3. HIS HIGHNESS THE AGA KHAN IN SAN FRANCISCO
“This is my first visit to America, and as I have read much of the wonderful progress and commercial power of the nation, I look forward to an interesting trip.” — His Highness the Aga Khan
“ORIENTAL PRINCE HERE INCOGNITO”
Mahomed Aga Khan, cousin of the late Shah of Persia and one of the richest of the Mohammedan Princes, arrived on the Hongkong Maru from Yokohama yesterday afternoon, and will leave on the overland limited to-day for the East, where he is going to study American manufactures in general and electricity in particular.
…. With his suite, which consists of two dusky “clerks” and his intimate friend, R. Talamon, he registered at the St. Francis and consumed most of the time between his arrival and 6 o’clock, when he went to a Preach restaurant for dinner.
In the evening he attended the opera. The Prince was attired when he arrived in a stylish brown suit, topped off with a nobly gray cap. He is of commanding figure, with aquiline nose, piercing black eyes, large black mustache and swarthy complexion. He speaks English with a French accent, having been educated in London and Paris, and is at least while here, unassuming in conduct. “As I am trying to travel incognito,” he said, “I do not care to be interviewed. I like rather to interview the Americans, as my mission here is to study their manufacturing methods and their use of electricity.”
“You have numerous waterfalls in your country, and I intend to stop at Niagara to familiarize myself with their project for harnessing the waters, to produce electrical power. I have no itinerary, but will probably stop three days in Chicago and then visit two or three cities between there and New York, including Pittsburg.
“In New York I will be about two weeks, and then proceed to London. This is my first visit to America, and as I have read much of the wonderful progress and commercial power of the nation, I look forward to an interesting trip.
“I was in Japan just before coming, here, and while there I called on the Mikado and spent a few weeks studying the industries of his kingdom. I am so sorry San Francisco was so terribly visited last spring. What a great city it must have been. I see many magnificent buildings remaining where the fire swept.
“I have talked enough. That is all.”
The Prince’s two “clerks,” as he calls his attendants are secretaries, who jot down for future reference the results of his observations, so that, he may benefit by them on his return to India.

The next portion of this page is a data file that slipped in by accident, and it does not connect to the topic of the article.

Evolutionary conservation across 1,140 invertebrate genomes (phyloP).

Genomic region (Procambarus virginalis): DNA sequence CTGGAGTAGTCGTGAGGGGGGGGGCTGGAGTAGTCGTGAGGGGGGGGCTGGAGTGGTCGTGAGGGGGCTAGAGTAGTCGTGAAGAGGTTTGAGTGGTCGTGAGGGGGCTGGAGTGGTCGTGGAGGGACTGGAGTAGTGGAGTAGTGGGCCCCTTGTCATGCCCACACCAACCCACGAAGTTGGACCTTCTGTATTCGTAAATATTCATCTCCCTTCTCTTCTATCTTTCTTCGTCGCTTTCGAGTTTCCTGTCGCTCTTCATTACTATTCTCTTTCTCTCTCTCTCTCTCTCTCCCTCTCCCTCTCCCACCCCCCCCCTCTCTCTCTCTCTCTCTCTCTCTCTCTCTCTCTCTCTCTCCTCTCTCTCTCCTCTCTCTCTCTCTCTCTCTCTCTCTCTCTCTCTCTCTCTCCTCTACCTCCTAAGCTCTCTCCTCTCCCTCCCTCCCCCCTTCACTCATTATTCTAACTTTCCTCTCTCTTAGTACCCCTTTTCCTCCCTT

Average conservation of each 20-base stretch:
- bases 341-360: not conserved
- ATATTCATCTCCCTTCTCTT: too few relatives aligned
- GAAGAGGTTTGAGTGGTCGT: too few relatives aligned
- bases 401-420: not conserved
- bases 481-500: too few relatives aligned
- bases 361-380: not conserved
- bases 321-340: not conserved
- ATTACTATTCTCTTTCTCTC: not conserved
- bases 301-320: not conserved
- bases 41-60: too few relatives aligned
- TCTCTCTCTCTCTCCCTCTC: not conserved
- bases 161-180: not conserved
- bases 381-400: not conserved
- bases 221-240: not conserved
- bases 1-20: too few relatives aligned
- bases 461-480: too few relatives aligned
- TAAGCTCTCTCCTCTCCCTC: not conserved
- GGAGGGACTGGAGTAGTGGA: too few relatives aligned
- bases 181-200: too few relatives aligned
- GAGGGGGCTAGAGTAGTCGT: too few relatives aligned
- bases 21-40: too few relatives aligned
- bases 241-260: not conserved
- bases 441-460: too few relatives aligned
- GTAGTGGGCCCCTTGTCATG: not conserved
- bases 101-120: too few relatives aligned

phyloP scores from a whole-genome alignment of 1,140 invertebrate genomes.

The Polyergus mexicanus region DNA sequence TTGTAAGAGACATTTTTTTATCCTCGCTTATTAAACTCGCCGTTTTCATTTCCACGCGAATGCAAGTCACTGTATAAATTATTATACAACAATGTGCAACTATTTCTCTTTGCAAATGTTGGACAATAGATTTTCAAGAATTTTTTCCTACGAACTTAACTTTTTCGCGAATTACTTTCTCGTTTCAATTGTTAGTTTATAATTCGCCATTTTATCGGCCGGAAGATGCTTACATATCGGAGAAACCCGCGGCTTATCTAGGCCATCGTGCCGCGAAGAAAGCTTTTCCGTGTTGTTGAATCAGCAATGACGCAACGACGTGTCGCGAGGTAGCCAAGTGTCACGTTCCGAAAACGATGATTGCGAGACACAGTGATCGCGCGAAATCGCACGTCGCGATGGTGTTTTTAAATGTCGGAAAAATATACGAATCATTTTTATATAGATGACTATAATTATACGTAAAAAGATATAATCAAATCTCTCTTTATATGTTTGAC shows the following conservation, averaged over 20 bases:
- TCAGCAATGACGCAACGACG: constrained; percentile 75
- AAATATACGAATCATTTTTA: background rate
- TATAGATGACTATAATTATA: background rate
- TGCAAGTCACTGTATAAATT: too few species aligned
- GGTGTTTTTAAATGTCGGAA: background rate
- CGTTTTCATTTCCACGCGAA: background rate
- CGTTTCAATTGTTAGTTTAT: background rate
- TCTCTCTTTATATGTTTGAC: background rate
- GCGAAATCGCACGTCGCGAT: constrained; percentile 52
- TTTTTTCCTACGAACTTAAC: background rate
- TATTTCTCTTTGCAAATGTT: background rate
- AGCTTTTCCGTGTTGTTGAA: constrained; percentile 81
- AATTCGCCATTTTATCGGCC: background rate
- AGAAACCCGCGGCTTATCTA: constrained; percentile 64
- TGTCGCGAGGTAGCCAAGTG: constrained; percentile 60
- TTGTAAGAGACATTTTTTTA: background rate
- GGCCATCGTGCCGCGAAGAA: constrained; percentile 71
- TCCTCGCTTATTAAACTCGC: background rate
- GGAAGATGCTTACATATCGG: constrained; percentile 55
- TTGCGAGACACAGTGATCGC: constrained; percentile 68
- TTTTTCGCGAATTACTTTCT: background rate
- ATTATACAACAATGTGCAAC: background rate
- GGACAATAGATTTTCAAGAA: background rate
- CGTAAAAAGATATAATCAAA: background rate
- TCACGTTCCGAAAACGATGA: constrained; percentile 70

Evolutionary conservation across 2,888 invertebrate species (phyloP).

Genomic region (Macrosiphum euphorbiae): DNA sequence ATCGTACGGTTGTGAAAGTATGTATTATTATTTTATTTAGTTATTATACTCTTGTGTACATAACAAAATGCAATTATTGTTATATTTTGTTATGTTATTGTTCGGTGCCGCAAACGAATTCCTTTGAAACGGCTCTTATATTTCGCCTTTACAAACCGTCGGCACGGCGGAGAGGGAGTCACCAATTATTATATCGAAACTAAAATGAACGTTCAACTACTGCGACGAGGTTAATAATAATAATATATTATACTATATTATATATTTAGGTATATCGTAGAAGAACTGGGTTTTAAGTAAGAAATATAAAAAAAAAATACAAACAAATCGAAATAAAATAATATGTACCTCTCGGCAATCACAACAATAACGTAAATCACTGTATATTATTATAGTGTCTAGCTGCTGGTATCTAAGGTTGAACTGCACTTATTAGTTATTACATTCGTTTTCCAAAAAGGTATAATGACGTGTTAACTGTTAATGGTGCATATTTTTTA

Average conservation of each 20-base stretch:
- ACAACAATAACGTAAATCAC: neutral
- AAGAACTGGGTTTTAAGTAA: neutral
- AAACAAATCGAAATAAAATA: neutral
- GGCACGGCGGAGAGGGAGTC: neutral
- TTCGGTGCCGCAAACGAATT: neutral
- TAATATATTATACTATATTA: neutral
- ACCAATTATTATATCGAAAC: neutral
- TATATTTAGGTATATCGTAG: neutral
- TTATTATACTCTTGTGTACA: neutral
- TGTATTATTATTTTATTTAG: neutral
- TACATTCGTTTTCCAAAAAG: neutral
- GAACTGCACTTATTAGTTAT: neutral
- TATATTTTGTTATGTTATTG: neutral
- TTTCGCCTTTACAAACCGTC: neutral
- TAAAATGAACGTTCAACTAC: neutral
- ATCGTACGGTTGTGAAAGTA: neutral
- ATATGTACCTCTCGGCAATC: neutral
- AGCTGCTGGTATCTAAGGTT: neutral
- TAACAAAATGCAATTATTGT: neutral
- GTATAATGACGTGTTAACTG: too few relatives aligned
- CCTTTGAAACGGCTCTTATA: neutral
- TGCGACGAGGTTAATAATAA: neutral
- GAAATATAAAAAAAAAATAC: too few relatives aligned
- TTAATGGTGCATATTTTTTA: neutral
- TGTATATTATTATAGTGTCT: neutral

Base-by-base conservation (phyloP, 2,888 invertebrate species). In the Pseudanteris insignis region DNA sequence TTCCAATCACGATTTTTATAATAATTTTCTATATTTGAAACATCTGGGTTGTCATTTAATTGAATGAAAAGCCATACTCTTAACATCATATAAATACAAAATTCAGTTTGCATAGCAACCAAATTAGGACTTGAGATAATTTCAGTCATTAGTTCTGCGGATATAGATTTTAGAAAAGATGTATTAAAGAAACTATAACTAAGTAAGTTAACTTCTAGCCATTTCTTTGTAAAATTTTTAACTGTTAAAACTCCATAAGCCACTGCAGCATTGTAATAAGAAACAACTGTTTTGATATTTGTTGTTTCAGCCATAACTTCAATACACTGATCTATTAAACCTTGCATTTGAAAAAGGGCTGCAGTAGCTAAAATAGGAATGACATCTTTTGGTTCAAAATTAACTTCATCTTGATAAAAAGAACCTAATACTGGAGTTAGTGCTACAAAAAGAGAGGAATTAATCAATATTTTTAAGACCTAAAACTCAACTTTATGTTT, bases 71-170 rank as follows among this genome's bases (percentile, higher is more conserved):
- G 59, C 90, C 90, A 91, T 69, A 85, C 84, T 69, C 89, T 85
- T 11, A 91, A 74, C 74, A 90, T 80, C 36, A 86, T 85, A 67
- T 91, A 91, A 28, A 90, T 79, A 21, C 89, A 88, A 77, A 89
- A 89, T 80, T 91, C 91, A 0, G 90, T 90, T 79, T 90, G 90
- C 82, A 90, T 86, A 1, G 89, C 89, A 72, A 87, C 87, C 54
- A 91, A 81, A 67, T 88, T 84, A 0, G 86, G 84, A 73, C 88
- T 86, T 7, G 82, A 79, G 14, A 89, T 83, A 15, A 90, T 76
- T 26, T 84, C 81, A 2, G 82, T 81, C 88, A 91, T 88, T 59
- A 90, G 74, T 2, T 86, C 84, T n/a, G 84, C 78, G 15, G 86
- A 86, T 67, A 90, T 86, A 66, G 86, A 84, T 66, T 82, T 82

Prince Mahomed is well-known in Europe, where he has traveled extensively. Although but 31 years old he has many distinguished titles. He is a Knight Grand Commander of the Indian Empire, and received the Brilliant Star of Zanzibar in 1900. The Prussian Order of the Royal Crown was conferred upon him in 1901. He attended the coronation of King Edward as a guest of the nation in 1902. Mahomed has many religious followers in East Africa, Central Asia and India, being the head of the Ismaili Mahomedans; but in spite of his elite responsibilities, he is a great sportsman, being devoted to golf, cycling and motoring.
The Prince’s official residence is Aga Hall, Bombay, a magnificent palace of’ the Oriental style, but he has also handsome residences in Calcutta, London and Paris.
4. HIS HIGHNESS THE AGA KHAN PASSING THROUGH DENVER
From the January 19, 1907 edition of the New-York Tribune, New York [N.Y.]
Denver, Jan. 18. — “Tut, tut, some people are mighty squeamish on the subject of clothes. Why isn’t a suit of nice pajamas just as conventional as a full dress make-up?” demanded the secretary of Prince Mahomet Aga Khan, cousin of the late Shah of Persia, when their train passed through Denver to-day. It was all about the prince appearing in a dining car attired in a gorgeous suit of pajamas. Americans in the car, not alive to Persian eccentricities, demanded that the prince put on more clothing, but he refused, and was allowed to eat his breakfast in peace….From OCR’d text, Library of Congress, USA
5. HIS HIGHNESS THE AGA KHAN IN CHICAGO
All the way across the continent I saw only snow, snow. One vast blanket of white seems to cover the whole country to the westward” — His Highness the Aga Khan
Aga Khan, who recently passed through Honolulu from the Orient, a prince of India, second cousin to the late shah of Persia, is riding about Chicago to-day, says a Chicago daily, in the rain and smoky fog. His chief attraction is the stockyards. When he leaves Chicago Monday it will be to inspect the powerful plants for generating electricity on the bank of Niagara Falls and the great steel works at Pittsburg.
The prince is all business. He has come to America to see for himself some of those enormous industries which have made the United States famous throughout tho world. For the pleasures of society, which have proved attractive to many of Chicago’s visitor from the countries of Europe and Asia, Aga Khan has reserved no time.